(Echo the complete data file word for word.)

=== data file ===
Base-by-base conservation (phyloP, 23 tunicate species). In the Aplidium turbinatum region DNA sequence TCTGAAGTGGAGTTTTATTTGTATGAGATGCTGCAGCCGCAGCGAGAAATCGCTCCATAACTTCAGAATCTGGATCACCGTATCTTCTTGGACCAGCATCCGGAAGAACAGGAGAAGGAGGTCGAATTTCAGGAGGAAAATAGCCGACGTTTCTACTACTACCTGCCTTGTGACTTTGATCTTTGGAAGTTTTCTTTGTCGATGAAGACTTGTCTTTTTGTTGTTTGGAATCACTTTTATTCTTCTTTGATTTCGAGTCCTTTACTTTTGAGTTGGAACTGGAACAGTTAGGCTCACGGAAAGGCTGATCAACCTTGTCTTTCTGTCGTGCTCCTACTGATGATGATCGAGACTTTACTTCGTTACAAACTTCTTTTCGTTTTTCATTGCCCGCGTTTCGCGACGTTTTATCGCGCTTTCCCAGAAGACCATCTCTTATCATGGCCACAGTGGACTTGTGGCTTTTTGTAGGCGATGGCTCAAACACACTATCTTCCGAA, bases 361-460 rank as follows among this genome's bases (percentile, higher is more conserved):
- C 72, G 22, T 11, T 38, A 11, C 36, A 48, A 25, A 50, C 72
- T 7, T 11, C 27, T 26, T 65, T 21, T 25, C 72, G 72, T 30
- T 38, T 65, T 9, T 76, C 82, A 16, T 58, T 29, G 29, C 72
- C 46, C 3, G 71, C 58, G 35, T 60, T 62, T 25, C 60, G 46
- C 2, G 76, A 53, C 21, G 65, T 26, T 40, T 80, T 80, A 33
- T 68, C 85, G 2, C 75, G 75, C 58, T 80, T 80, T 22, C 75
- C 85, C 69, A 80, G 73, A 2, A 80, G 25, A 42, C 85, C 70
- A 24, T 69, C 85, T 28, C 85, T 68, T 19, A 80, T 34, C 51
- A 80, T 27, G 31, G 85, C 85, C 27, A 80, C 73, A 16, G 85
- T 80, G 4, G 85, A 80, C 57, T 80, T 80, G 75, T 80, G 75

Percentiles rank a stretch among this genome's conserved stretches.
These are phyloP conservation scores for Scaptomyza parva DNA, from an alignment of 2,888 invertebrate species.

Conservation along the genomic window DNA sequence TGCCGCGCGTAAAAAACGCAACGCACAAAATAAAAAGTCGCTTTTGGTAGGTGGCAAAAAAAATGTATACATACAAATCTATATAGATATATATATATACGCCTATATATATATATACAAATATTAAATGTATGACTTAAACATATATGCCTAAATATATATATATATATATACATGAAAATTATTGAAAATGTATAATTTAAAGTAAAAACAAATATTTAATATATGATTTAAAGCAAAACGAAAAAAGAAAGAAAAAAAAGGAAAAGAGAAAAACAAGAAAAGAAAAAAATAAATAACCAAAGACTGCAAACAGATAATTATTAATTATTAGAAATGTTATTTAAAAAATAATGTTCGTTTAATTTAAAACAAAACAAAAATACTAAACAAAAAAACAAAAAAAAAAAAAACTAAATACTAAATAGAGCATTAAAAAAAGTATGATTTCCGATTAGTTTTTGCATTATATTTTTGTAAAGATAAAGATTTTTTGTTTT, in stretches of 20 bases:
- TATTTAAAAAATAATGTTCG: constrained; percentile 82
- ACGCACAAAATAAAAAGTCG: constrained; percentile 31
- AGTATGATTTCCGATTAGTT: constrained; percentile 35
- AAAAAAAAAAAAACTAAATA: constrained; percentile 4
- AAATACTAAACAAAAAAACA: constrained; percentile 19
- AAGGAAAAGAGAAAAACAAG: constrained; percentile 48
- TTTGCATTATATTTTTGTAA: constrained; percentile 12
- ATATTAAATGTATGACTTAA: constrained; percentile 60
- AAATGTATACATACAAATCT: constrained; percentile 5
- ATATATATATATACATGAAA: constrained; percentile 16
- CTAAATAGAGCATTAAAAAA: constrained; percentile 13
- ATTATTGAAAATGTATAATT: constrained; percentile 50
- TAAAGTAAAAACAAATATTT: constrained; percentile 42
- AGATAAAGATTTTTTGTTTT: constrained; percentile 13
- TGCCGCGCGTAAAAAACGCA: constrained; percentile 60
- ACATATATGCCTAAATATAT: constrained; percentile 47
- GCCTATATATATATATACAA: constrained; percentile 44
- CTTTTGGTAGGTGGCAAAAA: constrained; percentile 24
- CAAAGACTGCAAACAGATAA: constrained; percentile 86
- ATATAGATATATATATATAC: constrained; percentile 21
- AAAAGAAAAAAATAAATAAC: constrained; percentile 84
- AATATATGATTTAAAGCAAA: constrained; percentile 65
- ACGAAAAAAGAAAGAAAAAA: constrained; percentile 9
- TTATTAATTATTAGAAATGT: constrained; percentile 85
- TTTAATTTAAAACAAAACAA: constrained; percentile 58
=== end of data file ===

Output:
Base-by-base conservation (phyloP, 23 tunicate species). In the Aplidium turbinatum region DNA sequence TCTGAAGTGGAGTTTTATTTGTATGAGATGCTGCAGCCGCAGCGAGAAATCGCTCCATAACTTCAGAATCTGGATCACCGTATCTTCTTGGACCAGCATCCGGAAGAACAGGAGAAGGAGGTCGAATTTCAGGAGGAAAATAGCCGACGTTTCTACTACTACCTGCCTTGTGACTTTGATCTTTGGAAGTTTTCTTTGTCGATGAAGACTTGTCTTTTTGTTGTTTGGAATCACTTTTATTCTTCTTTGATTTCGAGTCCTTTACTTTTGAGTTGGAACTGGAACAGTTAGGCTCACGGAAAGGCTGATCAACCTTGTCTTTCTGTCGTGCTCCTACTGATGATGATCGAGACTTTACTTCGTTACAAACTTCTTTTCGTTTTTCATTGCCCGCGTTTCGCGACGTTTTATCGCGCTTTCCCAGAAGACCATCTCTTATCATGGCCACAGTGGACTTGTGGCTTTTTGTAGGCGATGGCTCAAACACACTATCTTCCGAA, bases 361-460 rank as follows among this genome's bases (percentile, higher is more conserved):
- C 72, G 22, T 11, T 38, A 11, C 36, A 48, A 25, A 50, C 72
- T 7, T 11, C 27, T 26, T 65, T 21, T 25, C 72, G 72, T 30
- T 38, T 65, T 9, T 76, C 82, A 16, T 58, T 29, G 29, C 72
- C 46, C 3, G 71, C 58, G 35, T 60, T 62, T 25, C 60, G 46
- C 2, G 76, A 53, C 21, G 65, T 26, T 40, T 80, T 80, A 33
- T 68, C 85, G 2, C 75, G 75, C 58, T 80, T 80, T 22, C 75
- C 85, C 69, A 80, G 73, A 2, A 80, G 25, A 42, C 85, C 70
- A 24, T 69, C 85, T 28, C 85, T 68, T 19, A 80, T 34, C 51
- A 80, T 27, G 31, G 85, C 85, C 27, A 80, C 73, A 16, G 85
- T 80, G 4, G 85, A 80, C 57, T 80, T 80, G 75, T 80, G 75

Percentiles rank a stretch among this genome's conserved stretches.
These are phyloP conservation scores for Scaptomyza parva DNA, from an alignment of 2,888 invertebrate species.

Conservation along the genomic window DNA sequence TGCCGCGCGTAAAAAACGCAACGCACAAAATAAAAAGTCGCTTTTGGTAGGTGGCAAAAAAAATGTATACATACAAATCTATATAGATATATATATATACGCCTATATATATATATACAAATATTAAATGTATGACTTAAACATATATGCCTAAATATATATATATATATATACATGAAAATTATTGAAAATGTATAATTTAAAGTAAAAACAAATATTTAATATATGATTTAAAGCAAAACGAAAAAAGAAAGAAAAAAAAGGAAAAGAGAAAAACAAGAAAAGAAAAAAATAAATAACCAAAGACTGCAAACAGATAATTATTAATTATTAGAAATGTTATTTAAAAAATAATGTTCGTTTAATTTAAAACAAAACAAAAATACTAAACAAAAAAACAAAAAAAAAAAAAACTAAATACTAAATAGAGCATTAAAAAAAGTATGATTTCCGATTAGTTTTTGCATTATATTTTTGTAAAGATAAAGATTTTTTGTTTT, in stretches of 20 bases:
- TATTTAAAAAATAATGTTCG: constrained; percentile 82
- ACGCACAAAATAAAAAGTCG: constrained; percentile 31
- AGTATGATTTCCGATTAGTT: constrained; percentile 35
- AAAAAAAAAAAAACTAAATA: constrained; percentile 4
- AAATACTAAACAAAAAAACA: constrained; percentile 19
- AAGGAAAAGAGAAAAACAAG: constrained; percentile 48
- TTTGCATTATATTTTTGTAA: constrained; percentile 12
- ATATTAAATGTATGACTTAA: constrained; percentile 60
- AAATGTATACATACAAATCT: constrained; percentile 5
- ATATATATATATACATGAAA: constrained; percentile 16
- CTAAATAGAGCATTAAAAAA: constrained; percentile 13
- ATTATTGAAAATGTATAATT: constrained; percentile 50
- TAAAGTAAAAACAAATATTT: constrained; percentile 42
- AGATAAAGATTTTTTGTTTT: constrained; percentile 13
- TGCCGCGCGTAAAAAACGCA: constrained; percentile 60
- ACATATATGCCTAAATATAT: constrained; percentile 47
- GCCTATATATATATATACAA: constrained; percentile 44
- CTTTTGGTAGGTGGCAAAAA: constrained; percentile 24
- CAAAGACTGCAAACAGATAA: constrained; percentile 86
- ATATAGATATATATATATAC: constrained; percentile 21
- AAAAGAAAAAAATAAATAAC: constrained; percentile 84
- AATATATGATTTAAAGCAAA: constrained; percentile 65
- ACGAAAAAAGAAAGAAAAAA: constrained; percentile 9
- TTATTAATTATTAGAAATGT: constrained; percentile 85
- TTTAATTTAAAACAAAACAA: constrained; percentile 58